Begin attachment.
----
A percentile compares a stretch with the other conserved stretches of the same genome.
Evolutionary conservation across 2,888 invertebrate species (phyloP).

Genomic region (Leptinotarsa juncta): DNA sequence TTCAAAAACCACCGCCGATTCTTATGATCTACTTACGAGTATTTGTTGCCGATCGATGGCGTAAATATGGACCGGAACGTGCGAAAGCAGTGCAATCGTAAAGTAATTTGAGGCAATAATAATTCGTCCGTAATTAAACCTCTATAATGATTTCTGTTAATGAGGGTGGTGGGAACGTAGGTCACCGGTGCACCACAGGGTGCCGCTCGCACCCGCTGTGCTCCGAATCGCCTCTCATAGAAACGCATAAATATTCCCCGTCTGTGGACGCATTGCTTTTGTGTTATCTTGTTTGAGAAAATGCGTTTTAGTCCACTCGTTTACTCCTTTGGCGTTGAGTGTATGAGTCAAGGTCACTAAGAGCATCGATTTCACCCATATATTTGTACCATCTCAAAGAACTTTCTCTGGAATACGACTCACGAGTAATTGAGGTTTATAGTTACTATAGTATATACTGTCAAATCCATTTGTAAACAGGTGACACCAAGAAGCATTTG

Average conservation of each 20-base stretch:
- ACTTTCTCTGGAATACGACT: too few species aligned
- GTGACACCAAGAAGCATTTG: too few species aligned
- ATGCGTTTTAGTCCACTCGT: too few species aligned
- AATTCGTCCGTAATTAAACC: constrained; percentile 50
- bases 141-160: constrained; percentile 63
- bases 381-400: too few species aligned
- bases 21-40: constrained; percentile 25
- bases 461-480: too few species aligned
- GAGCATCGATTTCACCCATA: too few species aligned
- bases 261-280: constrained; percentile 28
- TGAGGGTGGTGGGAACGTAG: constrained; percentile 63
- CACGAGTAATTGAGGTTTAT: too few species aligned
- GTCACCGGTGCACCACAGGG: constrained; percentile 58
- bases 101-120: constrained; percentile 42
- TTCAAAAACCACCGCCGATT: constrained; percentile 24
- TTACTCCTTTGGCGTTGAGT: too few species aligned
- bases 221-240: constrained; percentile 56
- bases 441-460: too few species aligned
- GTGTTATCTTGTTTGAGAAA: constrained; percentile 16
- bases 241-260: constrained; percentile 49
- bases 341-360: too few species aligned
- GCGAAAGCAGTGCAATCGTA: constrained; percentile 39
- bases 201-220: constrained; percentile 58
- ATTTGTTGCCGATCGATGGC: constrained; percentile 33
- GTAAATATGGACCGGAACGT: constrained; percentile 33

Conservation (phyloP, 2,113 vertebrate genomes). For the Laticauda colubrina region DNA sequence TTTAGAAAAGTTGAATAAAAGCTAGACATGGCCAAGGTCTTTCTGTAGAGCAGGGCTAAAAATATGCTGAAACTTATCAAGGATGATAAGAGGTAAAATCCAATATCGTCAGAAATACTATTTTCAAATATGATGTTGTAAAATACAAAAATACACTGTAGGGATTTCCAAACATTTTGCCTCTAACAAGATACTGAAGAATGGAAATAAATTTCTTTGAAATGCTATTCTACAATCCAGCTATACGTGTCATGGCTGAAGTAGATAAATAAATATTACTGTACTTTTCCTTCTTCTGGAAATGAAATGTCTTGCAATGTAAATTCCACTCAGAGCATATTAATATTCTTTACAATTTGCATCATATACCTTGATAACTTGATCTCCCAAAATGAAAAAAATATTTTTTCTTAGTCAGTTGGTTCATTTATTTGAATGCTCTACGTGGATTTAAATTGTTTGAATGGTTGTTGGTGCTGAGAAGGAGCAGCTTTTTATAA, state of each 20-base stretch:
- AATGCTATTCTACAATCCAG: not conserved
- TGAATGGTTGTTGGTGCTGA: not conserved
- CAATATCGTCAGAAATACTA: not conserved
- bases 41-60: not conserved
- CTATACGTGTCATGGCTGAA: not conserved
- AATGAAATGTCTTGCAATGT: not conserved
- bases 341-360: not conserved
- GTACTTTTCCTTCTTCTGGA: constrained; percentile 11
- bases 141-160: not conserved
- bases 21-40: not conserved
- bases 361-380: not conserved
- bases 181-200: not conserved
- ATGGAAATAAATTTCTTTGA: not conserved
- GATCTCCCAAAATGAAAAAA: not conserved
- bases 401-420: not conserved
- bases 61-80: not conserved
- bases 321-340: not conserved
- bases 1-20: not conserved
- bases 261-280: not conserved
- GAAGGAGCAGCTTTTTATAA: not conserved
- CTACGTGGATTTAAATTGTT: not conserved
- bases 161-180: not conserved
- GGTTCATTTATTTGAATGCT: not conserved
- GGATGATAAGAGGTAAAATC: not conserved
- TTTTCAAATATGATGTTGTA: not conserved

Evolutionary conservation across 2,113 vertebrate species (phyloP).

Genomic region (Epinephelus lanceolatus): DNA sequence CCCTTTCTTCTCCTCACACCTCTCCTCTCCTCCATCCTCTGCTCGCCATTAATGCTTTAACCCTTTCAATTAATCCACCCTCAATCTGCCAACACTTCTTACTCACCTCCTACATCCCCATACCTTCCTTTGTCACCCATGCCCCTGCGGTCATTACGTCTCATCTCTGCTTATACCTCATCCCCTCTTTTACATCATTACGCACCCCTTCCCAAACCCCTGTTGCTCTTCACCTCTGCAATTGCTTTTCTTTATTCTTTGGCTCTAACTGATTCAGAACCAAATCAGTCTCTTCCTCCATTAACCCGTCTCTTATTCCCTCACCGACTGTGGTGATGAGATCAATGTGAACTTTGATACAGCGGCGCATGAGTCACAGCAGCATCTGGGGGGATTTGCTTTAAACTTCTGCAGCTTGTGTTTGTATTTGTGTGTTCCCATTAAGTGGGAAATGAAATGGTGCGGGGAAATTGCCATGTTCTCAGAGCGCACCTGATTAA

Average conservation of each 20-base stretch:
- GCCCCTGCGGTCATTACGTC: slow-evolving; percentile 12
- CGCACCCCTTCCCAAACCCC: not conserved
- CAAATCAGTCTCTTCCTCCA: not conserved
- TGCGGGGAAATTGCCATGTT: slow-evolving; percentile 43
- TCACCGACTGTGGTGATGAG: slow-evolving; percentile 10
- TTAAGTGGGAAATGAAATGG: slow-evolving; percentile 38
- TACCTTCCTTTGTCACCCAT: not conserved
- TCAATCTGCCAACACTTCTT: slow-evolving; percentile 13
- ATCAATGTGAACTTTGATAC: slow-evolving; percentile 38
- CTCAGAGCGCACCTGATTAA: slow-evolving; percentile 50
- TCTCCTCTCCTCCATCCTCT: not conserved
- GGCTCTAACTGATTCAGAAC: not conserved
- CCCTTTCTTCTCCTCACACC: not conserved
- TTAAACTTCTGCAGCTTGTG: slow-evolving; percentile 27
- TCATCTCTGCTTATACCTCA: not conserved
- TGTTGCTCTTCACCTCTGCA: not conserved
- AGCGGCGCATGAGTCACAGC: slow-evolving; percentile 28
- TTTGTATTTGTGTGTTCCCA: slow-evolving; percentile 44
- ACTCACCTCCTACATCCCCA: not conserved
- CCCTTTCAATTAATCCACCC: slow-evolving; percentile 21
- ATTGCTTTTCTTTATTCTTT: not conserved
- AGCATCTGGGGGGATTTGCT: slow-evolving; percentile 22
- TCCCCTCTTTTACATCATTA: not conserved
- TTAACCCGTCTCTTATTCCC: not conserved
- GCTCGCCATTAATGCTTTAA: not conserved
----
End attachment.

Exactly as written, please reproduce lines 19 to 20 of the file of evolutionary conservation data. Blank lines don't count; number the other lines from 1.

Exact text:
- TTCAAAAACCACCGCCGATT: constrained; percentile 24
- TTACTCCTTTGGCGTTGAGT: too few species aligned